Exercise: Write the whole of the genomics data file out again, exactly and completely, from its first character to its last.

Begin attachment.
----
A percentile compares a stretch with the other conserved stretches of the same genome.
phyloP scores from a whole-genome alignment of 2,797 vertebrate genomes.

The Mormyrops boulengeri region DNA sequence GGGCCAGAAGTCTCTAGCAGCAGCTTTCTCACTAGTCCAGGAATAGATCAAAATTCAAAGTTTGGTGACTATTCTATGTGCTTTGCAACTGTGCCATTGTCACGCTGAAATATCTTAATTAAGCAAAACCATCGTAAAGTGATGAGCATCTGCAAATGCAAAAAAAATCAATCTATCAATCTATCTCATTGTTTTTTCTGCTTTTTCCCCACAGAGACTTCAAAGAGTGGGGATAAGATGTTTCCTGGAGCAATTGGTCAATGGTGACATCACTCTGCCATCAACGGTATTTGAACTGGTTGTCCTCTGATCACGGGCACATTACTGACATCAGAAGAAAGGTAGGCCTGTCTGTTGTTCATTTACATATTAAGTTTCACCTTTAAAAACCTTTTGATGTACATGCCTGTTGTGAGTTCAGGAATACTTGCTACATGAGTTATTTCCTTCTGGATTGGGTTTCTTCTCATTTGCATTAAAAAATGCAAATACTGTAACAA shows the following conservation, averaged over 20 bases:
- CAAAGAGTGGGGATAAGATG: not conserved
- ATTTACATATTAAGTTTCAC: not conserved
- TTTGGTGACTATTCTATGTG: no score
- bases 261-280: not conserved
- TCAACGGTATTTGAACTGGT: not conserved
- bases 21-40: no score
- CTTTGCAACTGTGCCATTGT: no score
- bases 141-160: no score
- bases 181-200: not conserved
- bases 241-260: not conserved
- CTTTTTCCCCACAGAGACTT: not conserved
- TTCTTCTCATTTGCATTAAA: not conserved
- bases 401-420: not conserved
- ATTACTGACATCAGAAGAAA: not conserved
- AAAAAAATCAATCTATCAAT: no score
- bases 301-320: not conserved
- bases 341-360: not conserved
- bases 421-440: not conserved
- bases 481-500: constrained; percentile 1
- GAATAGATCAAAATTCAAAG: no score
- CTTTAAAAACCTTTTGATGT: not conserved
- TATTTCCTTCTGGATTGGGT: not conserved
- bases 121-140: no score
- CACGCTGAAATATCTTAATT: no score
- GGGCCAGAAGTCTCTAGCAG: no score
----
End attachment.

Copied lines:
A percentile compares a stretch with the other conserved stretches of the same genome.
phyloP scores from a whole-genome alignment of 2,797 vertebrate genomes.

The Mormyrops boulengeri region DNA sequence GGGCCAGAAGTCTCTAGCAGCAGCTTTCTCACTAGTCCAGGAATAGATCAAAATTCAAAGTTTGGTGACTATTCTATGTGCTTTGCAACTGTGCCATTGTCACGCTGAAATATCTTAATTAAGCAAAACCATCGTAAAGTGATGAGCATCTGCAAATGCAAAAAAAATCAATCTATCAATCTATCTCATTGTTTTTTCTGCTTTTTCCCCACAGAGACTTCAAAGAGTGGGGATAAGATGTTTCCTGGAGCAATTGGTCAATGGTGACATCACTCTGCCATCAACGGTATTTGAACTGGTTGTCCTCTGATCACGGGCACATTACTGACATCAGAAGAAAGGTAGGCCTGTCTGTTGTTCATTTACATATTAAGTTTCACCTTTAAAAACCTTTTGATGTACATGCCTGTTGTGAGTTCAGGAATACTTGCTACATGAGTTATTTCCTTCTGGATTGGGTTTCTTCTCATTTGCATTAAAAAATGCAAATACTGTAACAA shows the following conservation, averaged over 20 bases:
- CAAAGAGTGGGGATAAGATG: not conserved
- ATTTACATATTAAGTTTCAC: not conserved
- TTTGGTGACTATTCTATGTG: no score
- bases 261-280: not conserved
- TCAACGGTATTTGAACTGGT: not conserved
- bases 21-40: no score
- CTTTGCAACTGTGCCATTGT: no score
- bases 141-160: no score
- bases 181-200: not conserved
- bases 241-260: not conserved
- CTTTTTCCCCACAGAGACTT: not conserved
- TTCTTCTCATTTGCATTAAA: not conserved
- bases 401-420: not conserved
- ATTACTGACATCAGAAGAAA: not conserved
- AAAAAAATCAATCTATCAAT: no score
- bases 301-320: not conserved
- bases 341-360: not conserved
- bases 421-440: not conserved
- bases 481-500: constrained; percentile 1
- GAATAGATCAAAATTCAAAG: no score
- CTTTAAAAACCTTTTGATGT: not conserved
- TATTTCCTTCTGGATTGGGT: not conserved
- bases 121-140: no score
- CACGCTGAAATATCTTAATT: no score
- GGGCCAGAAGTCTCTAGCAG: no score